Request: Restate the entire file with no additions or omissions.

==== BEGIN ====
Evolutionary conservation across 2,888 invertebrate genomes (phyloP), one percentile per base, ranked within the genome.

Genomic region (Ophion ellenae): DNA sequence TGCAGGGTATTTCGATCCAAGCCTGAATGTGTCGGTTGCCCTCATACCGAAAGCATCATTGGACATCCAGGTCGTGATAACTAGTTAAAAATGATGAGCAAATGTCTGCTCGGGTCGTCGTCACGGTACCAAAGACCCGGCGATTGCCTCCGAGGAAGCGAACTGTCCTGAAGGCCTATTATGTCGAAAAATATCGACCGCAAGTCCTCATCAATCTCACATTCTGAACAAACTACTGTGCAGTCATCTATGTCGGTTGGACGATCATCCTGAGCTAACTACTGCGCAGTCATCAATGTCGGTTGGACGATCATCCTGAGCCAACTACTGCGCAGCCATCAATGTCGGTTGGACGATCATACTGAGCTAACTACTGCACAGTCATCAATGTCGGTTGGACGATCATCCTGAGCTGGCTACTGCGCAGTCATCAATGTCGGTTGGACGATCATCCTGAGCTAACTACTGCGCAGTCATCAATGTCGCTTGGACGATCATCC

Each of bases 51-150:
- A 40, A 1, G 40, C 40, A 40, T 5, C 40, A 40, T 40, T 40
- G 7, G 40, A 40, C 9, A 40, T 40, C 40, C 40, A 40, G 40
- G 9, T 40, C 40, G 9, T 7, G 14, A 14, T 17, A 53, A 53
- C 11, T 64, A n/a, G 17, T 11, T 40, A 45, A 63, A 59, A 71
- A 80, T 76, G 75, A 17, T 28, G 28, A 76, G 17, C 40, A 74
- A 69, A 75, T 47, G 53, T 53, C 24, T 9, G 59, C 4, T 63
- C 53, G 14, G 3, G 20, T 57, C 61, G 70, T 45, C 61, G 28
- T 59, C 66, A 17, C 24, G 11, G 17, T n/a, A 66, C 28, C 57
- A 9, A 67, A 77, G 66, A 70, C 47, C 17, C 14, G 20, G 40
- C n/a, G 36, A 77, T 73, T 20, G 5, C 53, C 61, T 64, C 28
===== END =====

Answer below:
Evolutionary conservation across 2,888 invertebrate genomes (phyloP), one percentile per base, ranked within the genome.

Genomic region (Ophion ellenae): DNA sequence TGCAGGGTATTTCGATCCAAGCCTGAATGTGTCGGTTGCCCTCATACCGAAAGCATCATTGGACATCCAGGTCGTGATAACTAGTTAAAAATGATGAGCAAATGTCTGCTCGGGTCGTCGTCACGGTACCAAAGACCCGGCGATTGCCTCCGAGGAAGCGAACTGTCCTGAAGGCCTATTATGTCGAAAAATATCGACCGCAAGTCCTCATCAATCTCACATTCTGAACAAACTACTGTGCAGTCATCTATGTCGGTTGGACGATCATCCTGAGCTAACTACTGCGCAGTCATCAATGTCGGTTGGACGATCATCCTGAGCCAACTACTGCGCAGCCATCAATGTCGGTTGGACGATCATACTGAGCTAACTACTGCACAGTCATCAATGTCGGTTGGACGATCATCCTGAGCTGGCTACTGCGCAGTCATCAATGTCGGTTGGACGATCATCCTGAGCTAACTACTGCGCAGTCATCAATGTCGCTTGGACGATCATCC

Each of bases 51-150:
- A 40, A 1, G 40, C 40, A 40, T 5, C 40, A 40, T 40, T 40
- G 7, G 40, A 40, C 9, A 40, T 40, C 40, C 40, A 40, G 40
- G 9, T 40, C 40, G 9, T 7, G 14, A 14, T 17, A 53, A 53
- C 11, T 64, A n/a, G 17, T 11, T 40, A 45, A 63, A 59, A 71
- A 80, T 76, G 75, A 17, T 28, G 28, A 76, G 17, C 40, A 74
- A 69, A 75, T 47, G 53, T 53, C 24, T 9, G 59, C 4, T 63
- C 53, G 14, G 3, G 20, T 57, C 61, G 70, T 45, C 61, G 28
- T 59, C 66, A 17, C 24, G 11, G 17, T n/a, A 66, C 28, C 57
- A 9, A 67, A 77, G 66, A 70, C 47, C 17, C 14, G 20, G 40
- C n/a, G 36, A 77, T 73, T 20, G 5, C 53, C 61, T 64, C 28